Now that you have finished back to school shopping and gotten your kids the latest trends, checked off all the required and suggested school supplies, and lunches are packed and ready, I would like you to ponder the following question:
What is your relationship to alcohol and what does that look like to your children?
Scrolling through Facebook with all the "back-to-school" pictures of the kids, I can't help wondering how many of these kids are in the "what it was like" phase of their recovery story.
You see, in recovery, your story is comprised of what it was like, what happened, and what it's like now. Many of you, if you are lucky, will have the opportunity to hear your child's story one day. I know my parents would give anything to be able to hear my brother's recovery story, but unfortunately his story ended with an overdose from prescription drugs on April 22, 2012, at the age of 29 years old.
I was the lucky one. I got sober about six weeks after Will died. My mom has been to hear my recovery story several times but my Dad stopped coming to hear me speak after the first time. He doesn't say why, but I think I know why. What he hears is that he failed as a parent. He's wrong, but as parents, I think that is natural to think you must have gone wrong somewhere along the way.
For many parents, there is probably some or a lot of truth to that, but for a lot, they did the best they could or the best they knew how. So, in case you don't know better (because I like to think a lot is just a lack of knowing better) let me lay it out for you.
By all accounts, my parents did everything right. They loved us and loved each other. They provided us with the best of everything. We grew up going to church on Sundays and eating dinner as a family. My parents were fun and they definitely weren't uptight, they just didn't drink. But most of their friends did and so I viewed drinking as something adults did socially and never saw it misused or abused.
I know you probably think that if you love your children enough, teach them right from wrong, provide them with a good education, and keep them active in extracurricular activities, then that exempts them from becoming an alcoholic or addict.
Sorry to be the bearer of bad news, but you're wrong. My parents did all of those things for me and my three siblings. Unfortunately, two of us are allergic to alcohol and have brains that respond differently to alcohol. I have five nephews and I pray that none of them have the brain of an alcoholic/addict.
What I do know is that none of their parents place an importance on alcohol. They know they have an aunt who is a recovering alcoholic and they know what that means and the topic is always on the table to talk about. They know they have an uncle who was an alcoholic/addict and died from an overdose, which is also discussed honestly and openly. They don't think alcohol is bad, but they also don't see their parents using it as an escape or a solution. Their parents have what Dr. Joseph Nowinski would describe as a "casual friendship" with alcohol.
Like many people, Will and I both started drinking in college at parties. It was innocent. I didn't have any knowledge at that time that people used alcohol to escape reality or used it as a solution to being stressed or having a bad day. That all came later through firsthand experience for both of us.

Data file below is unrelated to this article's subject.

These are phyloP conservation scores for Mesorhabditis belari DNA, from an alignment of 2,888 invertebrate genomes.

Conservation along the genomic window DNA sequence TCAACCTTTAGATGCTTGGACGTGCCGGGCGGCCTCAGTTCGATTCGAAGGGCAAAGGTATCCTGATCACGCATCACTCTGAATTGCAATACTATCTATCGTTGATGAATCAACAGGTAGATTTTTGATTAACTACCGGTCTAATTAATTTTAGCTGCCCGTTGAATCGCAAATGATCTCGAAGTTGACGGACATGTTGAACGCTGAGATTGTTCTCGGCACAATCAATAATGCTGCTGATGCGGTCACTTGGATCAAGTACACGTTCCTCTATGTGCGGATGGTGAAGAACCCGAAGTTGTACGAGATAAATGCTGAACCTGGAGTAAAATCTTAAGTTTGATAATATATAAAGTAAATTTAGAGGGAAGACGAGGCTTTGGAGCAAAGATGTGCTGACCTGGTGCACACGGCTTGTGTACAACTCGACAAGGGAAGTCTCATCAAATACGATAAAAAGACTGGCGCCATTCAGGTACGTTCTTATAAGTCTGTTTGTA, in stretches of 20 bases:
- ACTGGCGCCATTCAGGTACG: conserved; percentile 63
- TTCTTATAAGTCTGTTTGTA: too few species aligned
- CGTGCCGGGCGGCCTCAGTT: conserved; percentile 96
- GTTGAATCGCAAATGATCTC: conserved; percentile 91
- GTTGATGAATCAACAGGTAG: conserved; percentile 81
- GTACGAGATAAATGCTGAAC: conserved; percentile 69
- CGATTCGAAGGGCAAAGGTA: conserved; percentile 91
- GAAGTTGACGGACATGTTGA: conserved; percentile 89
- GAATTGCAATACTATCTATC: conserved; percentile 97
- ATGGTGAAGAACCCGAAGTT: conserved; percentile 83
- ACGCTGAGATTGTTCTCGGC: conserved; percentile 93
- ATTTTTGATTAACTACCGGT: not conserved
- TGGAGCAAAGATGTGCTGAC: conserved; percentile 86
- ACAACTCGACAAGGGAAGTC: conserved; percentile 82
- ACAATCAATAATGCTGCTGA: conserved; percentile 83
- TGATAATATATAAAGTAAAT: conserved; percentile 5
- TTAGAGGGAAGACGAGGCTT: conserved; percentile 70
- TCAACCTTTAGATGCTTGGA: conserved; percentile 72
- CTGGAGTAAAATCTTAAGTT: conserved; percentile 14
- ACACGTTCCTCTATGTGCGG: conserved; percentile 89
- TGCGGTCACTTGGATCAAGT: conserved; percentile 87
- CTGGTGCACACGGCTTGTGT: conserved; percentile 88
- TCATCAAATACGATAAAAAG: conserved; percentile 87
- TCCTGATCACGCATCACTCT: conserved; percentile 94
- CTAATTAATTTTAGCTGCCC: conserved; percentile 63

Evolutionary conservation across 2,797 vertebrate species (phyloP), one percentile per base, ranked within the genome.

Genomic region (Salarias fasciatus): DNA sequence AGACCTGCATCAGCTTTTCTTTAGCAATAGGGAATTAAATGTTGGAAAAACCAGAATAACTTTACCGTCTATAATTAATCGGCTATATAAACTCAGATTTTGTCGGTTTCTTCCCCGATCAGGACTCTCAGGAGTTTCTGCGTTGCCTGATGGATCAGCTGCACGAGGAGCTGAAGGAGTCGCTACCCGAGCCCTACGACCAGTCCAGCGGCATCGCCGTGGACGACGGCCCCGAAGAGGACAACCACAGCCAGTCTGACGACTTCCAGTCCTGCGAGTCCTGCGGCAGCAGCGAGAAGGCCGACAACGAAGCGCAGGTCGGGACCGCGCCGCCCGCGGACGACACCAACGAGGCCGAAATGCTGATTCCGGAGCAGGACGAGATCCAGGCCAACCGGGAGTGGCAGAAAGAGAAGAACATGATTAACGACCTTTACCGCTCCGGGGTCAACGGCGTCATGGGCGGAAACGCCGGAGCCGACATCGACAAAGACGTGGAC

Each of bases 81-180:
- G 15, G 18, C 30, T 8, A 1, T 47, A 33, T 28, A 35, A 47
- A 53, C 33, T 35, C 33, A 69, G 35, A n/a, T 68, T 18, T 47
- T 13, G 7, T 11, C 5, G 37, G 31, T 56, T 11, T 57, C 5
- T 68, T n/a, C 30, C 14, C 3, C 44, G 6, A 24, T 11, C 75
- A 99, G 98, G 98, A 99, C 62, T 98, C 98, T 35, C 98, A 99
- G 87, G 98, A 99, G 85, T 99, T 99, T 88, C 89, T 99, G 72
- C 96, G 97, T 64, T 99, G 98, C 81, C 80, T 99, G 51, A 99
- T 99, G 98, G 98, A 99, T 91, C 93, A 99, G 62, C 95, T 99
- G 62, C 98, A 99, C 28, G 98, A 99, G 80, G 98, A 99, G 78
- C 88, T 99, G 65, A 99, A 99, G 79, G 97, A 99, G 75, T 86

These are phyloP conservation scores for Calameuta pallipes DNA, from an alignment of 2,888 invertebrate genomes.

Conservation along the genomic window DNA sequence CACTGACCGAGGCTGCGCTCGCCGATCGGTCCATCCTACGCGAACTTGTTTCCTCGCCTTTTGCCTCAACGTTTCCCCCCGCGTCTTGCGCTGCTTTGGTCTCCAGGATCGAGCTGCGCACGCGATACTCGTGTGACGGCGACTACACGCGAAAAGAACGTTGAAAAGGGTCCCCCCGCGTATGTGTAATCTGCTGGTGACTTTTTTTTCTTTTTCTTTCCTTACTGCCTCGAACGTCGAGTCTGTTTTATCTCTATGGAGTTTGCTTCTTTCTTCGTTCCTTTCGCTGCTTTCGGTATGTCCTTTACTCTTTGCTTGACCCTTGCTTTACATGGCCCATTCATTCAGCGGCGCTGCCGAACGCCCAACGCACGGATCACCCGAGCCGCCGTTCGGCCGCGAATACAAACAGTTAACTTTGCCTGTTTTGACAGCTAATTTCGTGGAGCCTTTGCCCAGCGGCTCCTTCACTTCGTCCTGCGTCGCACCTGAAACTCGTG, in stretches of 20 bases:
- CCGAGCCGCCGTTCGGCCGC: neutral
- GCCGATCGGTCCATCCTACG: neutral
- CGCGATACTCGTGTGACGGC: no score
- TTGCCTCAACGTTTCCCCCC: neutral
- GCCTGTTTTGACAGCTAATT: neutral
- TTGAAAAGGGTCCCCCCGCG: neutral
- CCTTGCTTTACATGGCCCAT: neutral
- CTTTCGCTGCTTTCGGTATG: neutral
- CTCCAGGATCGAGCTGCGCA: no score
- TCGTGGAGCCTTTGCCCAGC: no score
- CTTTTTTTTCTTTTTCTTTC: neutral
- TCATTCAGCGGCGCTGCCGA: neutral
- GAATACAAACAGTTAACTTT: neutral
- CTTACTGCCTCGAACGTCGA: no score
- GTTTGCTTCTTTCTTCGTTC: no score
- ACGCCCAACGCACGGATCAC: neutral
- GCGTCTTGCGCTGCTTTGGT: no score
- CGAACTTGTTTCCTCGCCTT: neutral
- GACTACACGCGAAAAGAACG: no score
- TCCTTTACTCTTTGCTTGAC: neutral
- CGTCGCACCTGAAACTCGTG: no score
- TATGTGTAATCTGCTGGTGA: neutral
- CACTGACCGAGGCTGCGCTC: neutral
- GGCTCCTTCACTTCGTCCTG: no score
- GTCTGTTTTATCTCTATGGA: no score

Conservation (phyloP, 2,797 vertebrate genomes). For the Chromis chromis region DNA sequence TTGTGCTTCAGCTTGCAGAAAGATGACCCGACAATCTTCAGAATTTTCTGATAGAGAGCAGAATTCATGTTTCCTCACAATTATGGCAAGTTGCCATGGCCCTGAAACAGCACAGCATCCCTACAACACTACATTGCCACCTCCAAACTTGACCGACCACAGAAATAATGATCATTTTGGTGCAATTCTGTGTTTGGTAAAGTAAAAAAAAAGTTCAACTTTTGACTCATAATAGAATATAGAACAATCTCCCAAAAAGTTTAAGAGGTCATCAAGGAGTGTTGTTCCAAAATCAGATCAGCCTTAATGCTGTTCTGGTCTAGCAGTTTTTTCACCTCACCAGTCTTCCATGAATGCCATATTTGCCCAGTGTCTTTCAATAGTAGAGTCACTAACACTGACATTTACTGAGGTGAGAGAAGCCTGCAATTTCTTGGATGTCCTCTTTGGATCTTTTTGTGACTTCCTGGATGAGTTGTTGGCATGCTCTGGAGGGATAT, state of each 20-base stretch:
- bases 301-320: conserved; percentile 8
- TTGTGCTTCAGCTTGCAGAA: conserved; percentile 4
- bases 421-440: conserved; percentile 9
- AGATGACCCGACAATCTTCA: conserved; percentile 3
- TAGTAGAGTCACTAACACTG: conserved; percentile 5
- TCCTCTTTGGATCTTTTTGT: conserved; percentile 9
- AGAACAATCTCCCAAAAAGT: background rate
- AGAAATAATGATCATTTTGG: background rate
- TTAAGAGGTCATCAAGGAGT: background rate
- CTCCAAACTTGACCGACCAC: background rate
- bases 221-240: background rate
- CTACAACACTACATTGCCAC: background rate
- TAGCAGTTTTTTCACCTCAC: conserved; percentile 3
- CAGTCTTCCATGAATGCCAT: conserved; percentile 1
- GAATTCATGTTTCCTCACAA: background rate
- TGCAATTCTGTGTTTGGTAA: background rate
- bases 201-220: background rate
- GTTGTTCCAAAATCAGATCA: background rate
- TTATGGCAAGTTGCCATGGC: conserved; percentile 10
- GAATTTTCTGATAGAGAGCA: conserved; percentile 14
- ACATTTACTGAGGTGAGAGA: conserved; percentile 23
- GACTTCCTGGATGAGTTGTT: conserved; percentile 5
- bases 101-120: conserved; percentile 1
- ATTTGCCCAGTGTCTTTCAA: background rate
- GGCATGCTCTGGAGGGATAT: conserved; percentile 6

But what I see in society today is that drinking is the norm -- a solution to a bad or stressful day. Putting your bottle of wine in a glass labeled "mommy's little helper" and calling it "mommy juice" sends a really skewed message to your children. Justifying your drinking because you've had a bad day or are really stressed out and need it to take the edge off is only going to make your kids think it's a solution to a problem.
It probably won't be long until your kids start having bad days and experiencing stress at school. I hardly think you would want your kid's first thought to be alcohol as a solution to the problem.
On average, boys first try alcohol at age 11, girls at 13. Teens who start drinking before the age 15 are five times more likely to develop alcohol dependence or abuse later in life than those who begin drinking at or after the legal age of 21.
As parents, you have the biggest influence on your kids and their attitude towards alcohol. So, what is that? What does that look like? Do you place an importance or need on alcohol? Do you drink excessively or binge drink around your kids? Do you use alcohol as a solution to a rough day or as an escape? Do you justify your drinking?
We all know the "do as I say, not as I do" way of parenting isn't exactly the most effective. We need to lead by example. Whether it's texting while driving, smoking weed, drinking alcohol, using foul language, or putting your elbows on the table, kids are going to do as we do, not as we say.
I am simply asking you to reevaluate your relationship with alcohol. Maybe you are setting a great example to your kids. Maybe you can be an example to your kid's friends who don't have that at home. And maybe you can be an example to other parents.
You may not see the big deal if you don't have the brain of an alcoholic, but one of your kids could very well share the same type of brain that my brother and I have. Knowing that, would it change the relationship you have with alcohol?
Something to think about.